Belfast – Small Town, Huge History
Ok, I don’t want to turn this post into a history lesson but following on from my disastrous visit to Custom House; I’ve since had to choose a different period property in which to study. I’m required to research the property’s historical significance and also its architectural and design attributes.
Although because of my acute interest in the history of Titanic I really should have chosen this period property to begin with.
I’ve chosen the Belfast Harbour Office. I live within a 5 minute walk of this property and it’s only now that I’m giving it the attention it deserves. Yes, I’m ashamed of myself.
Unfortunately a number of the columns at the front have been covered with advertising signage but I’m guessing you wouldn’t have noticed that if I hadn’t pointed it out. Doh!
This property was built in 1854 and is Victorian, however it was built in the Italian palazzo style. I’m not going to get too bogged down in architectural features and theory today. This is going to be light and breezy! I haven’t had the opportunity to take photos of the interior yet; hopefully I’ll be doing that next week.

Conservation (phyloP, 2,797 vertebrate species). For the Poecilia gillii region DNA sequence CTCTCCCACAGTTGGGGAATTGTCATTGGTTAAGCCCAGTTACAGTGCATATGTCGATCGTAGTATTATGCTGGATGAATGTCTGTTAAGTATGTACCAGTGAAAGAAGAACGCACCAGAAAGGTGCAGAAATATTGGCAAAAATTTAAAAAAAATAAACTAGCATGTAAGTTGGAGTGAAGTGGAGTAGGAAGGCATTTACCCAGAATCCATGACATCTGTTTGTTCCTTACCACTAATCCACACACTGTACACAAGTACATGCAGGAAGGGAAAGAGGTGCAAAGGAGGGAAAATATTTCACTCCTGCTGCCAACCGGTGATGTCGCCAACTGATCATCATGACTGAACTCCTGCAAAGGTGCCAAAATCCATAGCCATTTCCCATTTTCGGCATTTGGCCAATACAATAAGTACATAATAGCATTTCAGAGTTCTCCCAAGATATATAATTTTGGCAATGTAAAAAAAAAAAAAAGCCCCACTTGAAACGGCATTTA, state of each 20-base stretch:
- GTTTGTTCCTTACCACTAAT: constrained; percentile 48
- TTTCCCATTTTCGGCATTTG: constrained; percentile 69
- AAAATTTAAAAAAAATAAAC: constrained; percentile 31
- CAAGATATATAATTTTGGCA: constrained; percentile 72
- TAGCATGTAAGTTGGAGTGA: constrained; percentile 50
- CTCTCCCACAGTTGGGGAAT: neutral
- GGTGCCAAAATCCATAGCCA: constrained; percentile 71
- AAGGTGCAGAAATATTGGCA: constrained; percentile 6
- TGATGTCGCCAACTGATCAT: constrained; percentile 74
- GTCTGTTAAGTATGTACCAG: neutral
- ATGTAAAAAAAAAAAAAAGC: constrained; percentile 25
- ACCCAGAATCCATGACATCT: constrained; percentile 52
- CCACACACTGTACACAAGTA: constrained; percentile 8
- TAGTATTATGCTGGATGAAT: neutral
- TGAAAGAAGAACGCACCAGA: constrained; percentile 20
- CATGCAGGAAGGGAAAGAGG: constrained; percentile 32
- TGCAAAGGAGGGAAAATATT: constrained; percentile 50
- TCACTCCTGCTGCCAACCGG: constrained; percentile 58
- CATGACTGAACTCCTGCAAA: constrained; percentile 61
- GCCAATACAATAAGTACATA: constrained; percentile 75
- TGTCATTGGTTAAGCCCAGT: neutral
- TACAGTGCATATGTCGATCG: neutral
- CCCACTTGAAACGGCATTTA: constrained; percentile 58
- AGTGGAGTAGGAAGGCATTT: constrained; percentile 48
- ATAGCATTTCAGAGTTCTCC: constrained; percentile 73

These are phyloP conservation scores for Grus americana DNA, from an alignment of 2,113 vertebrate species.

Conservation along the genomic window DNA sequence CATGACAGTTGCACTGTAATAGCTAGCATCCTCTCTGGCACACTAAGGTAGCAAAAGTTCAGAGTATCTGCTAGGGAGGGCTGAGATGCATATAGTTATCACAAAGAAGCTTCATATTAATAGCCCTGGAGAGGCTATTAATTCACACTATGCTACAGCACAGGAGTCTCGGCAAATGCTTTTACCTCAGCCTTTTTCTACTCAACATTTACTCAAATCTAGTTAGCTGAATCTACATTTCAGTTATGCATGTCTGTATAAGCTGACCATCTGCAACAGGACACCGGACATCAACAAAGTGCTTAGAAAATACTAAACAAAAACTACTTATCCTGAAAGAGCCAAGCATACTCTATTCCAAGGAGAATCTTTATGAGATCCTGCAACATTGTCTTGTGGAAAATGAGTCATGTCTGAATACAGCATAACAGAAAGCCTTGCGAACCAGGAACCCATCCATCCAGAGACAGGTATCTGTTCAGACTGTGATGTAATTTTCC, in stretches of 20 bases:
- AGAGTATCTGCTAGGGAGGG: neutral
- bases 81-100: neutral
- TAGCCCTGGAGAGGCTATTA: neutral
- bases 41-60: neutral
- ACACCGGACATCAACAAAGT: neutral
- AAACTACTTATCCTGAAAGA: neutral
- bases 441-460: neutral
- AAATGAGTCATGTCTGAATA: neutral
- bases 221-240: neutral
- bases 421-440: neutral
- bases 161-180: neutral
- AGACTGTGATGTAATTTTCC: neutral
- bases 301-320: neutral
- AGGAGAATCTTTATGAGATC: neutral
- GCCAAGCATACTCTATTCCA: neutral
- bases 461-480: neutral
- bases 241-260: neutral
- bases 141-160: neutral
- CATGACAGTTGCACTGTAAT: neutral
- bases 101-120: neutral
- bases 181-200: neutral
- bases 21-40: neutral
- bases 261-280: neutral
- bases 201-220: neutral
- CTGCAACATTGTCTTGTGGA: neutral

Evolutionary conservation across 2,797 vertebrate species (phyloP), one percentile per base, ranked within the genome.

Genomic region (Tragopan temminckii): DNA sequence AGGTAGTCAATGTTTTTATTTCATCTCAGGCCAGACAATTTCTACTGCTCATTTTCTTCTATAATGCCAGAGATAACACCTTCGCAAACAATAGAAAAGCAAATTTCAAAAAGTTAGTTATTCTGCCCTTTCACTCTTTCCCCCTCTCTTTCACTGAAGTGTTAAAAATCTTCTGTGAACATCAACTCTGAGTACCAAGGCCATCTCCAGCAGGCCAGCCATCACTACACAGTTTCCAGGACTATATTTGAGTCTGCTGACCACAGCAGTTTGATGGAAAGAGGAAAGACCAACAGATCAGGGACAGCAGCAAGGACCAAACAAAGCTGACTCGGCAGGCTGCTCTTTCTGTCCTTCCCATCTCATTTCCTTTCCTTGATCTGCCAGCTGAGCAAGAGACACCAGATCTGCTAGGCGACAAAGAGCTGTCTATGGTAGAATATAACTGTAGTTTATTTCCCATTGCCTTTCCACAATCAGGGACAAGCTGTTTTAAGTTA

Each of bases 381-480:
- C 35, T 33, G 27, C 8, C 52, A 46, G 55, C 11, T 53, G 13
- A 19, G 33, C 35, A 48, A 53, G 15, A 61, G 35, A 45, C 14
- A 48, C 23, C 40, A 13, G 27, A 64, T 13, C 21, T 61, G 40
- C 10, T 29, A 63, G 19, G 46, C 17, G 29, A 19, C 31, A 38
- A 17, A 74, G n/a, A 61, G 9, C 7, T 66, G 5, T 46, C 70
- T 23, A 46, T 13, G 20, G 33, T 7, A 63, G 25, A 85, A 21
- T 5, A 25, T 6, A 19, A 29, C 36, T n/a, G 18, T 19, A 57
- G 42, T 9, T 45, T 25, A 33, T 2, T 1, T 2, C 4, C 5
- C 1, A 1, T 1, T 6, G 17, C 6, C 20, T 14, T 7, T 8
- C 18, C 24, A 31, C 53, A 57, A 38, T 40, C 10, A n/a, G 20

It has been noted that the Belfast Harbour Commissioners (of which the Harbour Office is its headquarters) was originally responsible for the running and development of Belfast Port. That’s obviously a very basic explanation of the Harbour Office’s role but as I said, we’re keeping it nice ‘n’ simple today.
And obviously I can’t talk about the Harbour Office without mentioning Harland & Wolff, the great shipbuilders of Belfast and the creators of Titanic.
This is an iconic image of Harland & Wolff (at clocking out time) – it illustrates the booming shipbuilding industry in Belfast in the early 1900s and the important role that Harland & Wolff played regarding employment and commerce. The ship being built in the background is the one and only Titanic.
Whilst Harland & Wolff is still very much in business today its focus has shifted from shipbuilding to structural engineering; however the Samson and Goliath shipbuilding cranes that were built in 1969 and 1974 respectively are now a dedicated historical monument and dominate the Belfast skyline. I took these photographs today from a residential area on the periphery of Belfast city. The visual impact of these cranes can only truly be appreciated in person but I hope these photographs convey their dominating presence. It looks as though I’ve superimposed the cranes into the photo but trust me, these photographs are a true reflection of the view from this street in Belfast. Amazing.